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Thursday, February 11, 2010

Clinton Plans To Stump For Global Net Freedom

Secretary of State Hillary Rodham Clinton is preparing to deliver a major speech on Thursday elevating the importance of Internet freedom and placing the influence of the United States' diplomacy behind efforts to protect it, according to multiple people who have been briefed on the speech's contents.

Clinton's speech at the Newseum in Washington, D.C., is intended to announce that support for online liberty and press freedom will become a State Department priority and will address the importance of cyber security, people who have been briefed said. For example, the U.S. could be prepared to require countries to declare support for basic principles around Internet freedom as part of the conditions for receiving foreign aid, sources told CNET News.

The speech will come just nine days after Google's blunt declaration about Chinese censorship and illegal electronic intrusions, including allegations of theft of intellectual property. As many as 30 other companies may have been targeted, including Yahoo, Symantec, Juniper Networks, Dow Chemical, and Northrop Grumman.

One question left unanswered during the briefing by Assistant Secretary of State Michael Posner, which took place Wednesday morning, is whether the State Department would risk offending the Chinese government by addressing last week's charges lodged by Google. "We did not get the impression that there would be any particular reference to the Google China incident," said Robert Mahoney, deputy director of the Committee to Protect Journalists, one of the people briefed.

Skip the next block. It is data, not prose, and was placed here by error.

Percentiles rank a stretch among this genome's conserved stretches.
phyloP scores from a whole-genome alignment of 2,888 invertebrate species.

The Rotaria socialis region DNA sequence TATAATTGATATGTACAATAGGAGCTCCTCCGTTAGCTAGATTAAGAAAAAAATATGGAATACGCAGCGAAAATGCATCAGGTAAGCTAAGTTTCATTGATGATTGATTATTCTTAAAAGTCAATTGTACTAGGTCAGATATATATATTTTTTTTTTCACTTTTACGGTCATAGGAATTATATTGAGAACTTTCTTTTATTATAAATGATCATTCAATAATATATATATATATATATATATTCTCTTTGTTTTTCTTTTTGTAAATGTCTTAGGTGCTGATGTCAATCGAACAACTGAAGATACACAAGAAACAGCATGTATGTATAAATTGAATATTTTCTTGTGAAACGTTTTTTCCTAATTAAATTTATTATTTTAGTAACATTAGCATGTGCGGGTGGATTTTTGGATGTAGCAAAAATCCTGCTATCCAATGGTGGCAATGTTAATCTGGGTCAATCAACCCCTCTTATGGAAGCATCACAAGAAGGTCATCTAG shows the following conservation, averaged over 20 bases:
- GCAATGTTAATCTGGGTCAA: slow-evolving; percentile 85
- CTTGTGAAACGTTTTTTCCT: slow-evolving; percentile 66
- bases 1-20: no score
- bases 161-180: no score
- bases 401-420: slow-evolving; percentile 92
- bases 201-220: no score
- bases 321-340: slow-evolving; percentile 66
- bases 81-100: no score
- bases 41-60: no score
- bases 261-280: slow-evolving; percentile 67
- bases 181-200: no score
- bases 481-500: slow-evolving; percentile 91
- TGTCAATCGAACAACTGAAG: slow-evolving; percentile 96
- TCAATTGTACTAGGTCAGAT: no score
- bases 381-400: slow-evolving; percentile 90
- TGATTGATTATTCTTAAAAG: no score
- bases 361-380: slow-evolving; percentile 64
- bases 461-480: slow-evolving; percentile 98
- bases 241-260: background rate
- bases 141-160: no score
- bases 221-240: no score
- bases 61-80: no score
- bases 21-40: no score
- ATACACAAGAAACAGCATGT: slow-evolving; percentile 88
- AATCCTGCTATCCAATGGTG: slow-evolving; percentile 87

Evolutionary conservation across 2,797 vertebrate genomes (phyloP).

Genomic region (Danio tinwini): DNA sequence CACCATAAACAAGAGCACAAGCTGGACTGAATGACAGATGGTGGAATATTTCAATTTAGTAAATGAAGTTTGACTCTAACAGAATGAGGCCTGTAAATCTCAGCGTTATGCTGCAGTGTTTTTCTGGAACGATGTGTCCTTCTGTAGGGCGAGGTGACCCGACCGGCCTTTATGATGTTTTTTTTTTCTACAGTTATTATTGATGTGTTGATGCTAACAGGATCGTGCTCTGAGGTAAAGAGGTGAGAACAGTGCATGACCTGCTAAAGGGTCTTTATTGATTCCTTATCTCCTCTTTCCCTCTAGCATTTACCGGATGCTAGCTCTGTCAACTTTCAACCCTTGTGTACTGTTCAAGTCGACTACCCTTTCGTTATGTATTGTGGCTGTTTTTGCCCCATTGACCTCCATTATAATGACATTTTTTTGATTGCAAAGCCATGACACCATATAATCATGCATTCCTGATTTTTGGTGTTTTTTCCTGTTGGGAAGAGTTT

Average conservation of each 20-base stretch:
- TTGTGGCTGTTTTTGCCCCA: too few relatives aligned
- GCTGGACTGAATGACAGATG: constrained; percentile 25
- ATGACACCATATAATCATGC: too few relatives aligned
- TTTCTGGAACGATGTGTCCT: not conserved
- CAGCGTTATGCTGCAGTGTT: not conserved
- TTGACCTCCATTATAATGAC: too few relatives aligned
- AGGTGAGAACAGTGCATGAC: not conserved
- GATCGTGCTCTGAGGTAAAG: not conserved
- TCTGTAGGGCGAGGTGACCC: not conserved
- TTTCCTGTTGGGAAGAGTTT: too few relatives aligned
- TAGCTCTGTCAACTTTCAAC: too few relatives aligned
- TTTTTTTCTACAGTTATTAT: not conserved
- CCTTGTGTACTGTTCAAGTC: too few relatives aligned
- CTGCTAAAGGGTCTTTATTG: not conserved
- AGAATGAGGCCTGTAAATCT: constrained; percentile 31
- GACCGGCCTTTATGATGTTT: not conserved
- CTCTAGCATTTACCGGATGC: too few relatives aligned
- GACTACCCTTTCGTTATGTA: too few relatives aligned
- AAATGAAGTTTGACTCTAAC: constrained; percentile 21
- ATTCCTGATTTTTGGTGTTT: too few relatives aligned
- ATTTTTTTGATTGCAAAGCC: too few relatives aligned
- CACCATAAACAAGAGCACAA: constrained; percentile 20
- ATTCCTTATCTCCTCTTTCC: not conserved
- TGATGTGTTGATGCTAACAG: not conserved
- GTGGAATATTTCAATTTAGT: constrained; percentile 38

But a State Department official, speaking on background, told CNET later in the day that the Google-China incident will be included in the speech.

The speech comes at a precarious time in Washington-Beijing relations, which have been stressed by a dispute over carbon emissions at the Copenhagen summit and controversy over the valuation of China's currency, the yuan.

"If people are looking for a laying out of a 1-through-10 Internet agenda, they're going to be disappointed," said Leslie Harris, the president of the Center for Democracy and Technology, who was also briefed. "But if they're looking for the United States to put the power of its diplomacy on the line for Internet freedom, it's going to be a very important speech."

Google's blunt admission that it believes the Chinese government is behind intrusions into its internal network, and perhaps theft of source code, has roiled political and technological circles since last week. It has led the State Department to indicate that it would lodge a protest in a formal letter--called a demarche--with Beijing.

In the last few days, State Department officials have had multiple meetings with their Chinese counterparts and say they plan to continue the discussions.

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